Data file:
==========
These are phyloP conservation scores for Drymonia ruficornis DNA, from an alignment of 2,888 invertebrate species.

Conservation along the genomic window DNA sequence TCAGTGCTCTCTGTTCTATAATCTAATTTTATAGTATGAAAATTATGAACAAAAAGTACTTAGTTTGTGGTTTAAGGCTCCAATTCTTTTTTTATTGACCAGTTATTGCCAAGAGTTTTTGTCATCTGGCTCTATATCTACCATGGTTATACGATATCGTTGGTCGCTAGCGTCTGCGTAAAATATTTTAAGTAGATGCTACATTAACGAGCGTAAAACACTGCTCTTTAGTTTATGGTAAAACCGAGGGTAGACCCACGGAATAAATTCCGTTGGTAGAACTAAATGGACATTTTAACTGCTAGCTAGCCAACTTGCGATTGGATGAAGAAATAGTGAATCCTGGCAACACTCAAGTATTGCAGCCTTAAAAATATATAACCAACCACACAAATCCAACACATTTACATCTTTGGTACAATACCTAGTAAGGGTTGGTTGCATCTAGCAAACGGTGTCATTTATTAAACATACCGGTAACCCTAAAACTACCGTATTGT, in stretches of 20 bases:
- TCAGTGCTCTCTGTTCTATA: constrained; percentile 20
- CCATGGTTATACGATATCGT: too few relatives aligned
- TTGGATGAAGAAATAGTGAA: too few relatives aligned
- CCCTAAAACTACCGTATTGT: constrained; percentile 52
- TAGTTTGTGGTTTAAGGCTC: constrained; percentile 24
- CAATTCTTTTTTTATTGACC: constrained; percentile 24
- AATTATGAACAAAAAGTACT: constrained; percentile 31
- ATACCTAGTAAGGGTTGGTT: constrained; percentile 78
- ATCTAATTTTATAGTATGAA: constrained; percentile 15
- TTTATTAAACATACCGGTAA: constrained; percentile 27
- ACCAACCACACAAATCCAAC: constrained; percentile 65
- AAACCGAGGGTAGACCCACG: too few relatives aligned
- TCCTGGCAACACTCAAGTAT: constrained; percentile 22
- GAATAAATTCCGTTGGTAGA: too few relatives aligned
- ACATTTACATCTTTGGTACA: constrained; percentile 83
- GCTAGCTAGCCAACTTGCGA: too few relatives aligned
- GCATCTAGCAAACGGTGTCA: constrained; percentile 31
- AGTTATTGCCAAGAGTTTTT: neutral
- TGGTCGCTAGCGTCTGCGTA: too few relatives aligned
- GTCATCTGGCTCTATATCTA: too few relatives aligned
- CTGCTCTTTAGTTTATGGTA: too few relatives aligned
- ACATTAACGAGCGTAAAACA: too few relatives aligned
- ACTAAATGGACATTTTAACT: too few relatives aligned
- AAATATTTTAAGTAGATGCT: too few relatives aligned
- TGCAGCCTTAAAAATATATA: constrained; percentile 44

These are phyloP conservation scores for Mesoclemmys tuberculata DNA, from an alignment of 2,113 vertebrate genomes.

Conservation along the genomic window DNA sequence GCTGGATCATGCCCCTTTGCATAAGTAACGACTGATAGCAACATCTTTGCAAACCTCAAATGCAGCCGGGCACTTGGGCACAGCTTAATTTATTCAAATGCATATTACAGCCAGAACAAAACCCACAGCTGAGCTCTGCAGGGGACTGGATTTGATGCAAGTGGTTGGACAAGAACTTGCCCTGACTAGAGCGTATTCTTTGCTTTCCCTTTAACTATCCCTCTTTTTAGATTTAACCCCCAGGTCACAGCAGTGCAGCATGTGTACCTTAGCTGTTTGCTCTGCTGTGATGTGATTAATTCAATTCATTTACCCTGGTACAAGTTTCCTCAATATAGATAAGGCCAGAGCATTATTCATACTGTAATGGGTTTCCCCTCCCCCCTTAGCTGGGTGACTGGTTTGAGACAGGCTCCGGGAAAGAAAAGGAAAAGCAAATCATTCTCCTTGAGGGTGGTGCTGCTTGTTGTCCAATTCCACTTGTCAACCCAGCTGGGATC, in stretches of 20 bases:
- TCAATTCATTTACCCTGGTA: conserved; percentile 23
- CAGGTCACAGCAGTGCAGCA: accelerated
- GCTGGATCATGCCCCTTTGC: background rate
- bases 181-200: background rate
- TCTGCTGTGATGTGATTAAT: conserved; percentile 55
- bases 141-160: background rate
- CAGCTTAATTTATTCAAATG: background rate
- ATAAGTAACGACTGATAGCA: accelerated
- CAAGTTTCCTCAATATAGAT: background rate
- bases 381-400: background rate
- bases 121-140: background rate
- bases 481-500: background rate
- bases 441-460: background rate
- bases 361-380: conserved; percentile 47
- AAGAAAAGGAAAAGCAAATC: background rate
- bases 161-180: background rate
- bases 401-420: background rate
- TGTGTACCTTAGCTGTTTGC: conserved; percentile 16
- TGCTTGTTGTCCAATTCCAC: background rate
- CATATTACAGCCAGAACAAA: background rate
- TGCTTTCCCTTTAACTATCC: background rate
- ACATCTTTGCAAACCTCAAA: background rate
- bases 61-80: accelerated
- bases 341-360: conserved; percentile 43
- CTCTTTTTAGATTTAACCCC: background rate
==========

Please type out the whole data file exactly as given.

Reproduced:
These are phyloP conservation scores for Drymonia ruficornis DNA, from an alignment of 2,888 invertebrate species.

Conservation along the genomic window DNA sequence TCAGTGCTCTCTGTTCTATAATCTAATTTTATAGTATGAAAATTATGAACAAAAAGTACTTAGTTTGTGGTTTAAGGCTCCAATTCTTTTTTTATTGACCAGTTATTGCCAAGAGTTTTTGTCATCTGGCTCTATATCTACCATGGTTATACGATATCGTTGGTCGCTAGCGTCTGCGTAAAATATTTTAAGTAGATGCTACATTAACGAGCGTAAAACACTGCTCTTTAGTTTATGGTAAAACCGAGGGTAGACCCACGGAATAAATTCCGTTGGTAGAACTAAATGGACATTTTAACTGCTAGCTAGCCAACTTGCGATTGGATGAAGAAATAGTGAATCCTGGCAACACTCAAGTATTGCAGCCTTAAAAATATATAACCAACCACACAAATCCAACACATTTACATCTTTGGTACAATACCTAGTAAGGGTTGGTTGCATCTAGCAAACGGTGTCATTTATTAAACATACCGGTAACCCTAAAACTACCGTATTGT, in stretches of 20 bases:
- TCAGTGCTCTCTGTTCTATA: constrained; percentile 20
- CCATGGTTATACGATATCGT: too few relatives aligned
- TTGGATGAAGAAATAGTGAA: too few relatives aligned
- CCCTAAAACTACCGTATTGT: constrained; percentile 52
- TAGTTTGTGGTTTAAGGCTC: constrained; percentile 24
- CAATTCTTTTTTTATTGACC: constrained; percentile 24
- AATTATGAACAAAAAGTACT: constrained; percentile 31
- ATACCTAGTAAGGGTTGGTT: constrained; percentile 78
- ATCTAATTTTATAGTATGAA: constrained; percentile 15
- TTTATTAAACATACCGGTAA: constrained; percentile 27
- ACCAACCACACAAATCCAAC: constrained; percentile 65
- AAACCGAGGGTAGACCCACG: too few relatives aligned
- TCCTGGCAACACTCAAGTAT: constrained; percentile 22
- GAATAAATTCCGTTGGTAGA: too few relatives aligned
- ACATTTACATCTTTGGTACA: constrained; percentile 83
- GCTAGCTAGCCAACTTGCGA: too few relatives aligned
- GCATCTAGCAAACGGTGTCA: constrained; percentile 31
- AGTTATTGCCAAGAGTTTTT: neutral
- TGGTCGCTAGCGTCTGCGTA: too few relatives aligned
- GTCATCTGGCTCTATATCTA: too few relatives aligned
- CTGCTCTTTAGTTTATGGTA: too few relatives aligned
- ACATTAACGAGCGTAAAACA: too few relatives aligned
- ACTAAATGGACATTTTAACT: too few relatives aligned
- AAATATTTTAAGTAGATGCT: too few relatives aligned
- TGCAGCCTTAAAAATATATA: constrained; percentile 44

These are phyloP conservation scores for Mesoclemmys tuberculata DNA, from an alignment of 2,113 vertebrate genomes.

Conservation along the genomic window DNA sequence GCTGGATCATGCCCCTTTGCATAAGTAACGACTGATAGCAACATCTTTGCAAACCTCAAATGCAGCCGGGCACTTGGGCACAGCTTAATTTATTCAAATGCATATTACAGCCAGAACAAAACCCACAGCTGAGCTCTGCAGGGGACTGGATTTGATGCAAGTGGTTGGACAAGAACTTGCCCTGACTAGAGCGTATTCTTTGCTTTCCCTTTAACTATCCCTCTTTTTAGATTTAACCCCCAGGTCACAGCAGTGCAGCATGTGTACCTTAGCTGTTTGCTCTGCTGTGATGTGATTAATTCAATTCATTTACCCTGGTACAAGTTTCCTCAATATAGATAAGGCCAGAGCATTATTCATACTGTAATGGGTTTCCCCTCCCCCCTTAGCTGGGTGACTGGTTTGAGACAGGCTCCGGGAAAGAAAAGGAAAAGCAAATCATTCTCCTTGAGGGTGGTGCTGCTTGTTGTCCAATTCCACTTGTCAACCCAGCTGGGATC, in stretches of 20 bases:
- TCAATTCATTTACCCTGGTA: conserved; percentile 23
- CAGGTCACAGCAGTGCAGCA: accelerated
- GCTGGATCATGCCCCTTTGC: background rate
- bases 181-200: background rate
- TCTGCTGTGATGTGATTAAT: conserved; percentile 55
- bases 141-160: background rate
- CAGCTTAATTTATTCAAATG: background rate
- ATAAGTAACGACTGATAGCA: accelerated
- CAAGTTTCCTCAATATAGAT: background rate
- bases 381-400: background rate
- bases 121-140: background rate
- bases 481-500: background rate
- bases 441-460: background rate
- bases 361-380: conserved; percentile 47
- AAGAAAAGGAAAAGCAAATC: background rate
- bases 161-180: background rate
- bases 401-420: background rate
- TGTGTACCTTAGCTGTTTGC: conserved; percentile 16
- TGCTTGTTGTCCAATTCCAC: background rate
- CATATTACAGCCAGAACAAA: background rate
- TGCTTTCCCTTTAACTATCC: background rate
- ACATCTTTGCAAACCTCAAA: background rate
- bases 61-80: accelerated
- bases 341-360: conserved; percentile 43
- CTCTTTTTAGATTTAACCCC: background rate